DATES TO REMEMBER:
5Cattlemen’s Banquet, 6:30 p.m., Woodman of the World in Abbeville
11-12Parish Livestock Show, Cecil McCrory Building, Abbeville
18-20LCA Convention, Covington
23-26District Livestock Show, Blackham Coliseum, Lafayette
30-Feb. 1NCBA Convention, New Orleans
9-16State Livestock Show, Lamar Dixon Expo Center, Gonzales
With the extremely rainy conditions in all of September and most of October there is a serious hay shortage in the area.Most cattle farmers are faced with making it through the winter with little or no hay.The decisions we make can impact our calf crops for a couple of years so we should consider all options.
First we need to inventory our feed resources.How much if any hay is available?Can we buy hay reasonably from nearby sources?Is ryegrass an option?Is a high fiber feed source available at a reasonable price?
A 90 day feeding season would require about 2,000 lbs. of hay per cow.That would be two to three bales per cow depending on bale weight.We can reduce the reliance on hay by having some grazing available either summer forages before a killing frost or ryegrass.Most of our permanent pastures are still fairly green and if we aren’t overstocked some grazing is still available.But if we get a hard freeze followed by wet, warm conditions the cow will tend to quit eating it.Logically, we should allow for grazing in these pastures now.The quickest way to get ryegrass grazing is by planting into a prepared seedbed but we may not see dry enough conditions to plow.The use of roundup or mowing followed by no till drilling of seed would be another way to insure quick grazing and can be carried out when it is too wet to plow.While optimum planting dates for ryegrass are past, if we get warm enough weather we could get some grazing as early as January with either of these planting methods.Overseeding and mowing the standing forage would give you later grazing but may still provide grazing by late February.
A cheap high fiber (greater than 15% fiber) feed source can help extend hay supplies.Starchy feeds, like corn or high quality cubes are low in fiber are not appropriate for cattle with limited hay available.Corn gluten, distillers dried grains, high fiber cubes and soy hull pellets are relatively low in starch and high enough in fiber to feed at the 6-8 lb./head per day that would be needed in the absence of hay.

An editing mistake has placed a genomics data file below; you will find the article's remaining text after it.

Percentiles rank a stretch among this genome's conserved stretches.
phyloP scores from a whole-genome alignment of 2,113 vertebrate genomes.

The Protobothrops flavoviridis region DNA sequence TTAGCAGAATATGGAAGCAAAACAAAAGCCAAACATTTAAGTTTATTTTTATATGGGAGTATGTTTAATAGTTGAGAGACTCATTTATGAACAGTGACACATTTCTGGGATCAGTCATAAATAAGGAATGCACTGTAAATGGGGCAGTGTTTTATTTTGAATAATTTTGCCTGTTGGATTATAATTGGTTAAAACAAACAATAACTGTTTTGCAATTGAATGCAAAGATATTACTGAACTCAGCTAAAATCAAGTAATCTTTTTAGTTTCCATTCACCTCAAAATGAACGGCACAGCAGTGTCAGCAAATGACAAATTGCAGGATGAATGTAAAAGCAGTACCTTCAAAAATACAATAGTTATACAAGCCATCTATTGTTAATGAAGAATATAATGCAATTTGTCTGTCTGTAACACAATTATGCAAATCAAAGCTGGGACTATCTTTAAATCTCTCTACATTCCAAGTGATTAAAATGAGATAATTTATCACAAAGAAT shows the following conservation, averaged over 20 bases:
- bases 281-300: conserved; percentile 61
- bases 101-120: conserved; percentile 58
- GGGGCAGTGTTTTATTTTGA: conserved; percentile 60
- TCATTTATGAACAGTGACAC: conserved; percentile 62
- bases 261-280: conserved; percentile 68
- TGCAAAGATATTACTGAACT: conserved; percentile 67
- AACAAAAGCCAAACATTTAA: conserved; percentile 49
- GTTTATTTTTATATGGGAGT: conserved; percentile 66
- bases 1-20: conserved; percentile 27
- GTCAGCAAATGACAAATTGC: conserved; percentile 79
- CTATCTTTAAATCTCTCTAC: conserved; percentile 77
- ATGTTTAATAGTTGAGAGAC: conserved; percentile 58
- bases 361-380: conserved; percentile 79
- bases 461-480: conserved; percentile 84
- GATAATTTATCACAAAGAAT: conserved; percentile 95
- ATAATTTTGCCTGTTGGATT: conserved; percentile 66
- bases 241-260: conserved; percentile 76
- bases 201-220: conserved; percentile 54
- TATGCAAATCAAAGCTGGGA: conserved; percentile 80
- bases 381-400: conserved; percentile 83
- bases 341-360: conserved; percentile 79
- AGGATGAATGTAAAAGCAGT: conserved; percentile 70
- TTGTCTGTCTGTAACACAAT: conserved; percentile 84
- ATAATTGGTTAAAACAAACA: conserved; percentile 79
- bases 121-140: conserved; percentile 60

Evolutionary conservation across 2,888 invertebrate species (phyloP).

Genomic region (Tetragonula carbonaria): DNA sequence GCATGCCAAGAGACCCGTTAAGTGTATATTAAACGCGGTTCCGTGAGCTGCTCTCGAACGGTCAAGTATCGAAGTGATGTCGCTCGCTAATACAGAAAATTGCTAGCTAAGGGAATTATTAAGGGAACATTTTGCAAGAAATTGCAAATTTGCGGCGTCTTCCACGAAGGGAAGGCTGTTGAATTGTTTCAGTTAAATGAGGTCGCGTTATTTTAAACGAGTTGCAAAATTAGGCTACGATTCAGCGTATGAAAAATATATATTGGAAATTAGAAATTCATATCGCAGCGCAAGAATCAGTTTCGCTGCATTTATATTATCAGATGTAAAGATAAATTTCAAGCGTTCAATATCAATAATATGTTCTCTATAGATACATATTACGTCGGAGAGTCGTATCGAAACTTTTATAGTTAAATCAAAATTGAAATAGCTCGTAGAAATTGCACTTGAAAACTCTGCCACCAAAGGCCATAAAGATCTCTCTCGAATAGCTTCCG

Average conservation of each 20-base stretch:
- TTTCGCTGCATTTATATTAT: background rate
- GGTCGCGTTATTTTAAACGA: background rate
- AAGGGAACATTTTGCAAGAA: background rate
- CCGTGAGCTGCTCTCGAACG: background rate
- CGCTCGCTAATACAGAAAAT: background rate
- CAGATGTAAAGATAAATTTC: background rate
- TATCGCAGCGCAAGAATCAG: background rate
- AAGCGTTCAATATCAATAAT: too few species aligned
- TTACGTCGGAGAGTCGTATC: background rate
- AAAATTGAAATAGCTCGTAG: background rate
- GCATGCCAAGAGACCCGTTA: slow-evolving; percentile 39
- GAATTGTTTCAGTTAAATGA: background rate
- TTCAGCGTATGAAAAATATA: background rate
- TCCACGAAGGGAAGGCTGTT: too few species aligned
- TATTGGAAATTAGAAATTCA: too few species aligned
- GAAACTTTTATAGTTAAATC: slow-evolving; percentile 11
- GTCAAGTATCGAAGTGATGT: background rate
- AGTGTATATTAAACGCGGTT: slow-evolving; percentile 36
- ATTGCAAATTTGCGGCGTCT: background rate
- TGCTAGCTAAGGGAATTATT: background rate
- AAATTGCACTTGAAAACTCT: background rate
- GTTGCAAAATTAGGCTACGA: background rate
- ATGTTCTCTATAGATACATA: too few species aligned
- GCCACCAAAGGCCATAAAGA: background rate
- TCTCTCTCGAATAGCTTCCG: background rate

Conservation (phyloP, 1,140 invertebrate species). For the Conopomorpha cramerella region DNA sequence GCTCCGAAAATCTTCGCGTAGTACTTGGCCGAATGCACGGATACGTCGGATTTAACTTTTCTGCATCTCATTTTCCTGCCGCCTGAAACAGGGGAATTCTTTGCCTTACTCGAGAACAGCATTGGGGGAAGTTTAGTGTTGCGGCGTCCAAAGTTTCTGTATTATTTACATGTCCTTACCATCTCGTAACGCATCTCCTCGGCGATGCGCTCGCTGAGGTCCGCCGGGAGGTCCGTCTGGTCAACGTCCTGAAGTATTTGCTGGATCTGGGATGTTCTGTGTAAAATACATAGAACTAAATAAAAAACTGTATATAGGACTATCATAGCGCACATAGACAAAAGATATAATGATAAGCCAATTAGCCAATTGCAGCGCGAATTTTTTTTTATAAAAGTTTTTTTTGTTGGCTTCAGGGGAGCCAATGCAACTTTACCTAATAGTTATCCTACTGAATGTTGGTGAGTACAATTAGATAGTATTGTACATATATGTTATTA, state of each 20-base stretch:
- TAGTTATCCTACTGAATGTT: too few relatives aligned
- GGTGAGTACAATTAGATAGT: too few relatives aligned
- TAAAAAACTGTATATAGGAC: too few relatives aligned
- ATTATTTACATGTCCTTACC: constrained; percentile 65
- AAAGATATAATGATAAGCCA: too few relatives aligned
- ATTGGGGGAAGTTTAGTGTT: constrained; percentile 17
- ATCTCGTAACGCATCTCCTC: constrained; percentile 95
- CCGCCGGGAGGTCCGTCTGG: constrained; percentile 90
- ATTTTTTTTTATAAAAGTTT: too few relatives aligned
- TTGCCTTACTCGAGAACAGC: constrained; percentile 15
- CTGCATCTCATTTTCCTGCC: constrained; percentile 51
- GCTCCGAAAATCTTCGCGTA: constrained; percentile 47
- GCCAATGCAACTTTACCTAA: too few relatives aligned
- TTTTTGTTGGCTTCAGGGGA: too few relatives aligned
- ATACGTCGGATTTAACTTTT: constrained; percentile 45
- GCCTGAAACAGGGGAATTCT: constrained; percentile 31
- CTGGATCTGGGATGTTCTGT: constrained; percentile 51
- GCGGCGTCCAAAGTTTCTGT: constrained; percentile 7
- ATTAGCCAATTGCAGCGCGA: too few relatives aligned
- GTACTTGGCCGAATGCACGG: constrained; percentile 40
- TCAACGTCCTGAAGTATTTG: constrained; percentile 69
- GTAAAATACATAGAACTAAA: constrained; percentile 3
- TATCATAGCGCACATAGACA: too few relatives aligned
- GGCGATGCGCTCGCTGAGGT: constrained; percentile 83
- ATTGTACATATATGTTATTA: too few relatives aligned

We should also consider culling the cow herd if necessary.Start with the less productive or aged cows.Cows which are open or have a history of being open should be culled first.Cows which have bad udders, short mouths or wean light calves should be considered next.The cull cow market is poor right now so this would not be an easy decision.But if 30 or 40% of the cow herd end up open next fall, due to poor nutrition, we probably should have culled some and kept the rest in good enough conditions to breed back.
Monitor condition of your cattle.If you notice them starting to lose fat cover it is probably time to make some culling decisions.
We are at a critical time, the decisions we make now can have lasting impacts.If you need more information or help in making decisions do not hesitate to contact me at 898-4335 or e-mail firstname.lastname@example.org.
BERMUDAGRASS GROWTH STAGES:
If you make hay or control graze in bermudagrass pastures, it will serve you well to be able to identify its growth stages.Decisions on harvest and grazing should be at least partially based on the plants maturity.
Bermuudagrass, as in all grass plants, will follow a growth pattern.After intense grazing or hay harvest it will have a period of vegetative or leafy growth.Once the plant has grown and stored enough carbohydrates its physiology will signal a change to reproduction.Unlike annual grasses which will generally grow then flower at pretty much the same time across the field, the summer perennials tend to vary by location in the same pasture.Some spots being well ahead of others in maturity.Management decisions have to be based on the majority of the field.An early sign of the reproductive stage of growth is recognizing the boot stage.This picture illustrates the boot stage in bermudagrass.The swelling of the stem and the right angle of the last or flag leaf is a good indicator that the seed head has formed (right).Splitting of the stem would reveal the seed head (left).